This Supreme Court decision contrasts those prior to Justice Ginsburg’s death wherein restrictions on religious ceremonies in California and Nevada were upheld. This recent case is yet another example of the Supreme Court’s battle with balancing religious freedoms and societal stability. Consistent with the historic trend of conservative SCOTUS majorities, cases concerning one’s “freedom of religion” may inadvertently infringe upon others’ rights to pursue “life, liberty, and the pursuit of happiness.” With the Supreme Court’s ability to impact every American’s life, they play an important role in preserving the health and safety of the public. With nearly 17 million cases this week, this recent decision will undoubtedly delay the urgent attempts to mitigate the spread of COVID-19 in America.

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Racism: America’s Other Pandemic

The rise of COVID-19 reveals many disparitieswithin the United States. Along with mask requirements, lockdowns, and efforts to promote social distancing, our Nation has seen an unprecedented upswing of protests, civil unrest, and riots. While the United States is no stranger to marches and rallies from its most marginalized groups, the 2020 Black Lives Mater Movement is arguably the largest movement in United States history. With numbers ranging between 15 and 26 million people participating in demonstrations all over the country, the notion of rectifying race relations in the United States forged to the forefront of this year’s zeitgeist.

In May 2020, during the same week that multiple news media platforms broadcasted George Floyd’s murder, the American Public Health Association issued a news release asserting that racism is a public health crisis that requires immediate attention. Accepting racism as an urgent public health crisis requires an evaluation of the innumerable ways in which racism effects the health and livelihood of Black people in the United States. Racism not only plays a major role in the U.S. criminal justice system but also effects Black people’s access to education, housing, employment, and medical care.

Though Black people only make up approximately 13% of the U.S. population, they account for 28% of the people killed by police in 2020. Black people are more likely to develop heart disease, diabetes, and mental illness, and Black babies are more than twice as likely to die during their first year of life than white babies. Additionally, the life expectancy of Black people is typically a decade or more shorter than their white neighbors just blocks away. These health disparities are partially created from the stress of being oppressed, marginalized, and targeted for violence. Studies have also shown that experiencing racism and discrimination on a constant basis can cause wear and tear on the body, leading to additional health concerns. Thus, systemic racism not only negatively affects individuals’ social standing but also their overall health.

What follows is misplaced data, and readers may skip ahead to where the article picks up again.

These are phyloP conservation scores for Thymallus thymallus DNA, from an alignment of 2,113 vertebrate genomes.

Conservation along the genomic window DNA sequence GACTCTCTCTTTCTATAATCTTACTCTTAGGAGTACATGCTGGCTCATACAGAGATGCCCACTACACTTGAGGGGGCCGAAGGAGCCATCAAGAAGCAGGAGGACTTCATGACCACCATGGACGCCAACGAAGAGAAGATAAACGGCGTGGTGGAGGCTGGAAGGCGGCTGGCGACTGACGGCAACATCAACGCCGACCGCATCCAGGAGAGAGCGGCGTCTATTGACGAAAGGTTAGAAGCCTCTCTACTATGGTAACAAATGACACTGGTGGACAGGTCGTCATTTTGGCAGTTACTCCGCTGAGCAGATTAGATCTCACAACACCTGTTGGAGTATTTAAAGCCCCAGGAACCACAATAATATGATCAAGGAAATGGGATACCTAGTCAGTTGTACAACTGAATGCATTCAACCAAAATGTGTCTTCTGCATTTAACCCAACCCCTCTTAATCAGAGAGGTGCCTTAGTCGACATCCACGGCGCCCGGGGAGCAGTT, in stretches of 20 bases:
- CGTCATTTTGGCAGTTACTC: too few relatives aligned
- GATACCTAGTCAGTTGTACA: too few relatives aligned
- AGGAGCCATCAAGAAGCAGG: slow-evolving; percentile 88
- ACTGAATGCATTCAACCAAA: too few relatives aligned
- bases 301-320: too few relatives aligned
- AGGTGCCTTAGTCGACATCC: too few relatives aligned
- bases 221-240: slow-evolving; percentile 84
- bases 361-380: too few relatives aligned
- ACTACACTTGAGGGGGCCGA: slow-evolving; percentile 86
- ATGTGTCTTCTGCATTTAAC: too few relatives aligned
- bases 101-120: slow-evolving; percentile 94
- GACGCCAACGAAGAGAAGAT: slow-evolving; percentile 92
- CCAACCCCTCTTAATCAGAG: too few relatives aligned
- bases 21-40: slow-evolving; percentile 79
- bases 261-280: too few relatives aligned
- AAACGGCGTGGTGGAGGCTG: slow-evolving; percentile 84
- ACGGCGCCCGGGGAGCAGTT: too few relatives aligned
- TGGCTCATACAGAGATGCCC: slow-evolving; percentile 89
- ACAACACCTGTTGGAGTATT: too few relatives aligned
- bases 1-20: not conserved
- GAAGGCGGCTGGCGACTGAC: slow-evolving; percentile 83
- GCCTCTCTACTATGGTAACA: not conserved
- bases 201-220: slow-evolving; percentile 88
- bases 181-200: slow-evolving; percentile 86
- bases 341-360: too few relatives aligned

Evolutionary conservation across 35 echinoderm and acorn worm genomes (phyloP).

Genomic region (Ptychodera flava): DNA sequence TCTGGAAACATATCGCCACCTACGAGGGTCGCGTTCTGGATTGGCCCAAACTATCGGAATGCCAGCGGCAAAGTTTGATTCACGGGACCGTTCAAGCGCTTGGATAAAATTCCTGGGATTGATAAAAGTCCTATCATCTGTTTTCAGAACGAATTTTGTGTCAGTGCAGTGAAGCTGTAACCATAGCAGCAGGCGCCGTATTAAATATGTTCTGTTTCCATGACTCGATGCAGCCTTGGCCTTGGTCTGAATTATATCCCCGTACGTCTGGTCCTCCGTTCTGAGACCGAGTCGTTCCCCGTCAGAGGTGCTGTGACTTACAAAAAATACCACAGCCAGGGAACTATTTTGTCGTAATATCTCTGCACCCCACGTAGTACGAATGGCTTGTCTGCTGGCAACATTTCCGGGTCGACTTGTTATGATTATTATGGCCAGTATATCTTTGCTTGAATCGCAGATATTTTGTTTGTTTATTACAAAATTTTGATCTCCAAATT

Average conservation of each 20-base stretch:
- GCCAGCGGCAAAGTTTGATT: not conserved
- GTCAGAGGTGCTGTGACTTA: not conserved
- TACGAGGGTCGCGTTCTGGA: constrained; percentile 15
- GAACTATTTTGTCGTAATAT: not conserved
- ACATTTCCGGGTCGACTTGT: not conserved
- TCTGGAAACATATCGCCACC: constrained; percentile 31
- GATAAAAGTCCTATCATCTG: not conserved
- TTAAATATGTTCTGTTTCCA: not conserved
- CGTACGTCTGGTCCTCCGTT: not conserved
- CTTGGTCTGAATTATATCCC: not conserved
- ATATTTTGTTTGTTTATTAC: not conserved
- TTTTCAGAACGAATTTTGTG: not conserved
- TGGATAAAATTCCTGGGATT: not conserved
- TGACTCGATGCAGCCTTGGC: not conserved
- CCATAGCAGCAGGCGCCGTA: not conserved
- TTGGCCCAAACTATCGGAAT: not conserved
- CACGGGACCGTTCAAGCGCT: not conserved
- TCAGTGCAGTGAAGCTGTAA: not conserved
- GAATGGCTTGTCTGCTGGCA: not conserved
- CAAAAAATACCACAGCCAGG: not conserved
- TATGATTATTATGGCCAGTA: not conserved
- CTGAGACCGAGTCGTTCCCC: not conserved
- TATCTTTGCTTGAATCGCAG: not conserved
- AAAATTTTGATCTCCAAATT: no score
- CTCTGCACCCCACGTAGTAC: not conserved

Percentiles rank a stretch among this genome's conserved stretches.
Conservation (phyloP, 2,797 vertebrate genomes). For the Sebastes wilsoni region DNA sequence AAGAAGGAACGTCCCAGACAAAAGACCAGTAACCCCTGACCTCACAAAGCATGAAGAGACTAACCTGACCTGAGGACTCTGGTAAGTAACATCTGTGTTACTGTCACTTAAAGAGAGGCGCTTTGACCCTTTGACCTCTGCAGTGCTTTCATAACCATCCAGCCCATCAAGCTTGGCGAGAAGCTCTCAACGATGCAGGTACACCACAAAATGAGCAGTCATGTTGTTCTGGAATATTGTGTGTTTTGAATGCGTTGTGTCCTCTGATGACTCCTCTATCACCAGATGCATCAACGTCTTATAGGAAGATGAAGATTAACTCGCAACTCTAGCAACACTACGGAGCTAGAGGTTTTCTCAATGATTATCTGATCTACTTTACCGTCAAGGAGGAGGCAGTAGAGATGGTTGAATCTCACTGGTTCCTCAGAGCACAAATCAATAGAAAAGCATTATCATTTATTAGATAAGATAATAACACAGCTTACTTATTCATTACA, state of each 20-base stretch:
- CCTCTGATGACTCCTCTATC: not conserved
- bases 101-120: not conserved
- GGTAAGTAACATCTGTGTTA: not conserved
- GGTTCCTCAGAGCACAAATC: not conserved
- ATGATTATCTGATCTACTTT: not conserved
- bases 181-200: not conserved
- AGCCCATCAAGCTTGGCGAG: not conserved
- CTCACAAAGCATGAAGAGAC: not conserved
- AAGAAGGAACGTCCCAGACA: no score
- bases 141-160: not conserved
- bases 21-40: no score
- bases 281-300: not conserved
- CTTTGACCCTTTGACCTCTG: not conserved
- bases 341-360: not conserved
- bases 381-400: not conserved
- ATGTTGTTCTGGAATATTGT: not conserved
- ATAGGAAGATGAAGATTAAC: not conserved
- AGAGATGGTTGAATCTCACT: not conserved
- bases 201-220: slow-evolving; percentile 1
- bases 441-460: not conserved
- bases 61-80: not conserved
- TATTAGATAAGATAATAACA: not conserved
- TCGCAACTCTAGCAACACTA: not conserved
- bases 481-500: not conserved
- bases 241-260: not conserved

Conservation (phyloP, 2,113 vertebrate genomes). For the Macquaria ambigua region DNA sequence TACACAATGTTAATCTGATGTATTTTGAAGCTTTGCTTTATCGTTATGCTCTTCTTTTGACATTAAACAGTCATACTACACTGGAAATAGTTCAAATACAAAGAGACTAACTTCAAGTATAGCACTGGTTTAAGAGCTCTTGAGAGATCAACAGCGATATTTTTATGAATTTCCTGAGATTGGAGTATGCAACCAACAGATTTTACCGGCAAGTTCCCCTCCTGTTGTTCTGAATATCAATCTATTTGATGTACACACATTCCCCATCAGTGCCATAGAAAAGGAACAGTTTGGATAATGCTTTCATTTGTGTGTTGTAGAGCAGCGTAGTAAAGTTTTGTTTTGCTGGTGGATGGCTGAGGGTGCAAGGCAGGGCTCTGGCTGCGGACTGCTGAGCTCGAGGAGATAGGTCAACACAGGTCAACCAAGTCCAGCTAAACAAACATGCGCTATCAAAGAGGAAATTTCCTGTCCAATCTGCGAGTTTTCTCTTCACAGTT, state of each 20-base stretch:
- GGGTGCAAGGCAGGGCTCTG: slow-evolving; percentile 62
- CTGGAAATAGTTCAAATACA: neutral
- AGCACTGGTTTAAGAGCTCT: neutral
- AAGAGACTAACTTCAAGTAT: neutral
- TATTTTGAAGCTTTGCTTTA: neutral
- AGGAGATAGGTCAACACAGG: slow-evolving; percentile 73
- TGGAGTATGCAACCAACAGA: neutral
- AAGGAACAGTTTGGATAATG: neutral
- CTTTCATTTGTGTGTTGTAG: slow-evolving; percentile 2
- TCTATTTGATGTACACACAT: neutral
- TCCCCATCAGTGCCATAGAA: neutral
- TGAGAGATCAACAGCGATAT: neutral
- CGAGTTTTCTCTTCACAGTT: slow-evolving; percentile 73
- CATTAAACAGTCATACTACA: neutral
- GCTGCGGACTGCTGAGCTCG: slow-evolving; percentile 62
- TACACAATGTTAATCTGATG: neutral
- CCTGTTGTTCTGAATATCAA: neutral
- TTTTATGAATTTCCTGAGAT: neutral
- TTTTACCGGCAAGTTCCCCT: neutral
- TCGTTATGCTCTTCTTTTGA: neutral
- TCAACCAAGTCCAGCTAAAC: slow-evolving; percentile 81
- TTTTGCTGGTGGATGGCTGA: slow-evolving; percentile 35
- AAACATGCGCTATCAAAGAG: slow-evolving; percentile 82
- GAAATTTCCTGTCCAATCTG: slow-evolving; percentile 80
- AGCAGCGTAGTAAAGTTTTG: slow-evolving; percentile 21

Deeming racism a public health issue would be a first step towards repairing race relations in the United States. In May 2019, Milwaukee, which some consider the most segregated city in the country, became the first city to declare racism as a public health crisis. Additionally, on September 3, 2020, Representative Ayanna Pressley (D-MA) introduced the Anti-Racism in Public Health Act. This bill would create programs within the Centers for Disease Control and Prevention (CDC) focused on preventing violence by law enforcement and allocate funds for collecting data and supplying grants focused on researching anti-racist public health interventions and the impact racism has on health.

Moreover, on November 16, 2020, the American Medical Association (AMA) adopted a new policy which declared racism a serious public health threat. This new policy recommends medical education programs to recognize race as a social construct and not a biological determinant. The AMA’s new policy also pushes clinicians and researchers to include the experience of racism and social determinants of health when labelling disease risk factors in hopes of advancing equity in medicine.

Despite the Trump Administration’s claim that systemic racism does not exist in the United States, systemic racism is an issue that has existed since the birth of this nation. In order to achieve health equity between races, policymakers and medical leaders must address social injustice and systemic racism. Effective polices, such as the Anti-Racism in Public Health Act and the AMA’s declaration of racism as a public health threat, create better data and visibility of the health concerns that non-white people face in the United States. Bringing awareness to these issues will generate the tough conversations that we need to combat the longest and strongest pandemic that this country has seen: racism.